And he discovered the fact that the apparent speed of an object depended on the speed of the observer. This had the dangerous implication, in respect of cosmology, that we could not say the Earth was not in rapid motion simply because we do not feel that we are moving. Those, and other ideas, made things difficult in Pisa and Galieo moved to Padua, where there was greater intellectual freedom.

In the early 1600s, the books of Copernicus became available. And so did the newly invented telescope. Galileo ground his own glass lenses and improved on the current designs. With his own telescope, he made observations of the moon and the planets. What the telescope revealed was literally eye-opening, What Copernicus and Kepler had divined from charts and calculation, Galileo could see. The telescope showed that the planets were globes, and he saw the phases of Venus and the moons of Jupiter.

At about the same time, Galileo decided to move back from Padua to Pisa. While Padua was in an independent province under Venice, Pisa was subject to the influence of Papal authority. The Catholic Church had created a process called the Inquisition where allegations of beliefs that were contrary to the Bible could be inquired into. The Inquisition launched an enquiry into the utterances and writings of Galileo.

The church, at the time, held that the Bible taught that the Earth was at the centre of creation. Galileo was found to have actively supported and taught the views of Copernicus and the Inquisition held Galileo culpable. It was thanks to his good standing in circles of influence that he was only ordered to desist thereafter from holding or teaching a Sun-centric cosmology. Galileo did lie low for some time, but his conviction, and the belief that the truth did not contradict the Bible, which never intended to make an assertion in astronomy, overcame his prudence and in 1632, he published a satirical work that demolished the Earth-centric model.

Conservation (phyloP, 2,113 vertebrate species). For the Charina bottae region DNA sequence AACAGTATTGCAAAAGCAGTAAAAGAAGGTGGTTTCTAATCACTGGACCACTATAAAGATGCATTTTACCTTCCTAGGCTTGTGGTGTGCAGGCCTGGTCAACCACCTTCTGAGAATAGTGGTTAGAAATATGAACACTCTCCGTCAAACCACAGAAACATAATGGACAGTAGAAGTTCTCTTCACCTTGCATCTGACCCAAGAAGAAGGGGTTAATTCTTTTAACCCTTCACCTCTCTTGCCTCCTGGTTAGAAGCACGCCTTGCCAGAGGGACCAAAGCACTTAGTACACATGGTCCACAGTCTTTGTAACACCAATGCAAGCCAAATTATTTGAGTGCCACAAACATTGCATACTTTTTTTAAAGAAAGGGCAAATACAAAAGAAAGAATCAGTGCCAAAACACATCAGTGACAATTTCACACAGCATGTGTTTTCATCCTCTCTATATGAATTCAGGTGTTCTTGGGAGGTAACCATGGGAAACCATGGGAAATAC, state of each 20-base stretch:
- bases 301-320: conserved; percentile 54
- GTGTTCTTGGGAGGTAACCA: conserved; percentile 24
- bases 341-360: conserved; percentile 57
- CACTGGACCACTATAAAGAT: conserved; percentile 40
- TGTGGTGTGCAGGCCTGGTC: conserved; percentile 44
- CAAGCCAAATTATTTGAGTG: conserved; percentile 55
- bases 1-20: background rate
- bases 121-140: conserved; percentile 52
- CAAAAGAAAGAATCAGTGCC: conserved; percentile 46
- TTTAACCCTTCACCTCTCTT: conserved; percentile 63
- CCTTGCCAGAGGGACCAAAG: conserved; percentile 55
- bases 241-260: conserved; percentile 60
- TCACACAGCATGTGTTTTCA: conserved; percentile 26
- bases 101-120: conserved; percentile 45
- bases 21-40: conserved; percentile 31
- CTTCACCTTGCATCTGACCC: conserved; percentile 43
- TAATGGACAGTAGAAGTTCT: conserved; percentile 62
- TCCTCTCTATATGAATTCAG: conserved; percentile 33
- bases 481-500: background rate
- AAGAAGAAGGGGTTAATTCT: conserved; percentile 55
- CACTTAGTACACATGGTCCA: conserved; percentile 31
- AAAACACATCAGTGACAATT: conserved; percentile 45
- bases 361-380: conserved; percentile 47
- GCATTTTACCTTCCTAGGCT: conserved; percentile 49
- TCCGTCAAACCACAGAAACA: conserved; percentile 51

That was provocation indeed, and the Inquisition came down heavily. While there are records and conjectures, it is clear that Galileo did not make a fair showing and he was sentenced never to leave the premises of his house. This too was a concession because he had agreed to publically disown the heliocentric theory.

The records of Galileo’s submission to the Inquisition suggest that he tried energetically to defend himself. He repeatedly asked them to look through his telescope and see for themselves, but, it seems, in vain. And there is on record a letter, in very powerful language, clearly of no avail before judges whose minds were made up about what was heresy, and were there only to prove that it had been committed.

There are, however, copies of another letter, in a softened tone, which was believed to be a later version, which Galileo had written with the object of winning over the tribunal. It has been suggested that this was the letter that Galileo wrote and the strident version was a creation of his enemies to show him in a worse light.

The original letter may be in the secret vault of the Vatican and there has only been conjecture. The original of the strongly worded letter had never been found till the remarkable letter in the archives of the Royal Society. A catalogue error in the date of the letter led to its being ignored for 250 years. But it was spotted by a scholar, and yes, it is the original letter, with corrections in Galileo’s own hand, to show that he had himself redone the letter as a measure of damage control.